RTC Mortgage Blog

Jumbo Loans, Appraisal Guidelines, IRS Security Breach

June 12th, 2015 4:48 PM by Richard T. Cirelli

Jumbo Originations Up Sharply
Residential lenders originated an estimated $70.0 billion of jumbo loans in the first quarter of 2015 nationwide, a 59% increase from first quarter 2014.

Moreover, a number of jumbo lenders more than doubled their production during that time. “Our jumbo pipelines are near record high, as the demand for jumbo mortgages remains healthy,” said an official from a leading jumbo lender.

Jumbos accounted for 19.4 percent of total mortgage originations in the first quarter of 2015, consistent with the peak of 19.7 percent in the previous quarter. For all of 2014, jumbos accounted for 19.0 percent of total production. Keep in mind these are national figures. In our local, high-priced market I’m sure that the numbers are even higher.

As an independent mortgage broker, I am seeing continued interest in jumbo loans from new and old lenders, some with creative financing including stated income loans, lower down payment requirements, larger loan limits and more creative underwriting methods. As the market has slowed down a bit due to slightly higher interest rates, competition among lenders for jumbo loans has increased. In many cases, jumbo loans have lower rates than conforming loans. Call me for any conforming and jumbo needs.

Review of Lender Appraisal Regulations:

The appraisal regulations continue to be a point of confusion for borrowers and real estate agents. For that reason I thought I would review the procedure here and mention a new rule too.

The most important thing for all to understand about appraisals is that no party to the transaction can choose the appraiser. Therefore, the appraiser is not chosen by the lender, the mortgage broker, buyer, seller, real estate agent or any other person or entity involved in the transaction.

Appraisals are ordered through Appraisal Management Companies (AMC’s). These are companies responsible for managing a panel of qualified appraisers and for randomly assigning an appraiser for each order. Once the appraisal is complete, the appraiser turns it in to the AMC where it is reviewed for accuracy and compliance before it is released to the lender.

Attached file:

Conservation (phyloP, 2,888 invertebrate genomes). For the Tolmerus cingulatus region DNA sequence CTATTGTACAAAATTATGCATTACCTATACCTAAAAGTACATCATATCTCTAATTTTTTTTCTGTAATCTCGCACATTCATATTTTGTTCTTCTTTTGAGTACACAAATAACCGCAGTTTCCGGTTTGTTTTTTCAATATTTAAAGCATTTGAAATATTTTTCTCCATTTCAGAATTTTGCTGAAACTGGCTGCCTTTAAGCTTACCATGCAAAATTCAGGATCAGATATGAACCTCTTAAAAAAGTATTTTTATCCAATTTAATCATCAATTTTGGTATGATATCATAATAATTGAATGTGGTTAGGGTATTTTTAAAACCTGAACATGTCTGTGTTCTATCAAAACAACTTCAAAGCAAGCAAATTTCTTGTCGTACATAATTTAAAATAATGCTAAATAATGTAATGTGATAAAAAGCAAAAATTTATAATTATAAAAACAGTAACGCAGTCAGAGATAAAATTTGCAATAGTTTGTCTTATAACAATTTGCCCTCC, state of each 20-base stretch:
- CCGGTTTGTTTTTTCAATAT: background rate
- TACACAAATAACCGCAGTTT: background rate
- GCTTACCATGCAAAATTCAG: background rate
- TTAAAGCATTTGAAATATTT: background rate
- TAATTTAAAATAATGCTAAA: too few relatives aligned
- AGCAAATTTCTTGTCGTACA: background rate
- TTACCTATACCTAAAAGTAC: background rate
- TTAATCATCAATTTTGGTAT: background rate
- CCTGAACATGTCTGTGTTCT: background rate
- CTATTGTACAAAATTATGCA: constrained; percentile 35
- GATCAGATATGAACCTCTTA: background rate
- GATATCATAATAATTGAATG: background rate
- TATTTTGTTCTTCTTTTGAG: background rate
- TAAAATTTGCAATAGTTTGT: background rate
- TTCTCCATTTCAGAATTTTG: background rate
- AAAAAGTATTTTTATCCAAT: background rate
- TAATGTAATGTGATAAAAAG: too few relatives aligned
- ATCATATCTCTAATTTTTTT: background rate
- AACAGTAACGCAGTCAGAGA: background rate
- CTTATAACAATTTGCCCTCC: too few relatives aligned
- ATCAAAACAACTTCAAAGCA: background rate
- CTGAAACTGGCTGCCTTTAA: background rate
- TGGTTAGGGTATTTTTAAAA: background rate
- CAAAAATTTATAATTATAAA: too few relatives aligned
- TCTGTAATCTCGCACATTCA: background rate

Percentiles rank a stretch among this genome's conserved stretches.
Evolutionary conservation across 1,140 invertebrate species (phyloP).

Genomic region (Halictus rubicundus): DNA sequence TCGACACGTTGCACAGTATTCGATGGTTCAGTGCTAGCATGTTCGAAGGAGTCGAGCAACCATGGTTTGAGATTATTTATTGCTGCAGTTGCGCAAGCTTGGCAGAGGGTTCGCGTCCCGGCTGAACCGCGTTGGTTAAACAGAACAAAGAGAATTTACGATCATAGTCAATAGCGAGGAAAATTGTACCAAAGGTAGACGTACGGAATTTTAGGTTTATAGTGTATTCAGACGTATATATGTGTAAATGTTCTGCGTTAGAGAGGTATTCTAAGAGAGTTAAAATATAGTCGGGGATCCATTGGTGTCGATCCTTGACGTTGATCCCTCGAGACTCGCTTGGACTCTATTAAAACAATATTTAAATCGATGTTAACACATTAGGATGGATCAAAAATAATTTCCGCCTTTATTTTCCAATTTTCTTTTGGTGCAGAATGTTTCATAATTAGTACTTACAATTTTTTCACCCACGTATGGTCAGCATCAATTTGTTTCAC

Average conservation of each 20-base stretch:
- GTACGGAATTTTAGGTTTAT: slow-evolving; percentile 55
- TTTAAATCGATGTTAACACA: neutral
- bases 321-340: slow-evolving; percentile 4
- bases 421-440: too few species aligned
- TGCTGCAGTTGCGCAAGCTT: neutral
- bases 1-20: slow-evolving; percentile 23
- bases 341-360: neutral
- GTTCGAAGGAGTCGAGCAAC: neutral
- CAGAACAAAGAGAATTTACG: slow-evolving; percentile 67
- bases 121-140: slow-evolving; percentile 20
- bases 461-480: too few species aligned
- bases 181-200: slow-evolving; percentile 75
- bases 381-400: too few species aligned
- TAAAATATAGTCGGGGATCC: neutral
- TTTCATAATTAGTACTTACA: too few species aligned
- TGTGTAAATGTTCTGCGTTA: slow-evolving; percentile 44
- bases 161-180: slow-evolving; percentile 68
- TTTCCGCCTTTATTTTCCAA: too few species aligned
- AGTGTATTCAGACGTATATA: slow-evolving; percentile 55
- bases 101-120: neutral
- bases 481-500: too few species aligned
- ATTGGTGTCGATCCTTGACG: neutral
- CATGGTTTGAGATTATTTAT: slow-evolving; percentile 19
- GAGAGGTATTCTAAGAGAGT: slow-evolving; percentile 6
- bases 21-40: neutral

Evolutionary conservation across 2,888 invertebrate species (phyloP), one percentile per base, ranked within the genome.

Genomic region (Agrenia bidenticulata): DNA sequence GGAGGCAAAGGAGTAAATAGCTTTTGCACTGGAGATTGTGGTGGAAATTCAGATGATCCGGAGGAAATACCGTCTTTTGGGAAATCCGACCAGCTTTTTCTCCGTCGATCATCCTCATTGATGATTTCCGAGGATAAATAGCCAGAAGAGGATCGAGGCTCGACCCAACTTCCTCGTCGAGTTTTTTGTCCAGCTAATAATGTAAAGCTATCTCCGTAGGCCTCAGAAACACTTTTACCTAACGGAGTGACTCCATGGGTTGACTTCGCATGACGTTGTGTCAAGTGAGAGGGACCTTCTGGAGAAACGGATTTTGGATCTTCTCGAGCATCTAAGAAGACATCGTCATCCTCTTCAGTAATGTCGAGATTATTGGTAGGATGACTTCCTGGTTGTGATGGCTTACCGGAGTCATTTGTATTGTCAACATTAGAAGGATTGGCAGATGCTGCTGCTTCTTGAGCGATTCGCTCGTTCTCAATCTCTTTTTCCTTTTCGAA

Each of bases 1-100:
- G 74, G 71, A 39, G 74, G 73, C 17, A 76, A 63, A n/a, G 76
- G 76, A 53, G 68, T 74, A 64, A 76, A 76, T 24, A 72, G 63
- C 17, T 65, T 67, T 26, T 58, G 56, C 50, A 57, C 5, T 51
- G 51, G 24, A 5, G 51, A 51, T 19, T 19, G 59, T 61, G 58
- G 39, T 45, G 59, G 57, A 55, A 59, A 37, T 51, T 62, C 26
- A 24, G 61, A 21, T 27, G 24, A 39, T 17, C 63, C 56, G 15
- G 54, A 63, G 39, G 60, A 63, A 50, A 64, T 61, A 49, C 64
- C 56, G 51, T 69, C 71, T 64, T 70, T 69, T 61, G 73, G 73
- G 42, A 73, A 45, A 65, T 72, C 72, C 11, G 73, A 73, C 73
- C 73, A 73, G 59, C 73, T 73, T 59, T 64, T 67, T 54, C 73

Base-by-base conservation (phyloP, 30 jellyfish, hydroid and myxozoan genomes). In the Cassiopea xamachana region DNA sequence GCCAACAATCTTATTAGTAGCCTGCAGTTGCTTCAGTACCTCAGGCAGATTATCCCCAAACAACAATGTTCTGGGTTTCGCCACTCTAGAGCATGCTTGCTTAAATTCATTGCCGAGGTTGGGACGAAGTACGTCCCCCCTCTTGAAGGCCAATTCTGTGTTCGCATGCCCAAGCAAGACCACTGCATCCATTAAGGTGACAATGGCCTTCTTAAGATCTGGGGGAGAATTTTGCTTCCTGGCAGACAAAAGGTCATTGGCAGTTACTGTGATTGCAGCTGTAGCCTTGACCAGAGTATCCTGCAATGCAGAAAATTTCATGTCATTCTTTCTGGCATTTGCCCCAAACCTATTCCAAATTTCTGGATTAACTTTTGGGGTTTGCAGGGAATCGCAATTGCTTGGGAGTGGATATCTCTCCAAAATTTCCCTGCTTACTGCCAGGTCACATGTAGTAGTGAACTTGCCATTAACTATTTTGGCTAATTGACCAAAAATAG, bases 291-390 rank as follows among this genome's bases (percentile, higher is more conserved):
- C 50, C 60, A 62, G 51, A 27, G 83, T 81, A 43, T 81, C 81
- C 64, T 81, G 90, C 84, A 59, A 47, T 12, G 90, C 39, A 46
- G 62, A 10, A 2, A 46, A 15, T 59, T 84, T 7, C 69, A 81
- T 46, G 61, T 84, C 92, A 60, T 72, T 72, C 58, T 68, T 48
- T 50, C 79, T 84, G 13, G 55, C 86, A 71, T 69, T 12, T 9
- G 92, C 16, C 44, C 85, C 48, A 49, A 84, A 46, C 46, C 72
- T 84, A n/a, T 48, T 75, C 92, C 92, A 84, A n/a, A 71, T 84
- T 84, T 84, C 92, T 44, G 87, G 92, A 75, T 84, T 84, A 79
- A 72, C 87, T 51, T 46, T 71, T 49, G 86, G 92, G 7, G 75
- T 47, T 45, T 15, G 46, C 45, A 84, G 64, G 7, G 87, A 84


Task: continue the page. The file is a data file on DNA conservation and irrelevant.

One more important requirement is that the borrower cannot be charged for an appraisal until they have acknowledged the lender’s loan disclosures. Lenders and mortgage brokers have 3 business days by law to disclose once a loan application has been taken or received. To be legally compliant, appraisals cannot be ordered in advance or at the same time that a loan application is received. Disclosures must come first if the borrower is paying for the appraisal.

New Appraisal Rule:
New rules on appraisal management companies (AMCs) requires every state to have laws regulating AMCs or lose the ability to appraise FHA, Fannie Mae or Freddie Mac loans in the state. If the AMC has more than 15 appraisers in the state or 25 total that provide services for them, they must register. The real meat of this is that now both the appraiser and the AMC are required to abide by the Uniform Standards of Professional Appraisal Practice (USPAP). The rule also creates a national registry of AMCs that comes with a fee, of course. This will probably result in appraisals becoming more expensive again.

IRS Breach Causes Mortgage Delays:

You probably heard that the IRS last week disclosed a massive security breach that allowed hackers to obtain detailed tax-return information on 104,000 taxpayers.

But you might not have connected that event with a procedure encountered by most home buyers seeking a mortgage: Lenders require borrowers to sign an IRS form that allows underwriters to obtain transcripts typically covering the last two years of past tax returns. The form involved is known as a 4506-T, and it’s part of the many disclosures that  applicants are required to sign at the beginning of the loan process.

So what’s the possible connection between the security hole at the IRS and your mortgage application? Your mortgage broker or lender provides the 4506-T form to a third-party vendor that has signed up with the IRS to access taxpayer transcripts.  The hackers penetrated what’s known as the “Get Transcript” application on the IRS’s Web site. Get Transcript, was pulled offline in the wake of the breach, thereby creating a delay for lenders needing the IRS transcripts.

Posted in:General
Posted by Richard T. Cirelli on June 12th, 2015 4:48 PM



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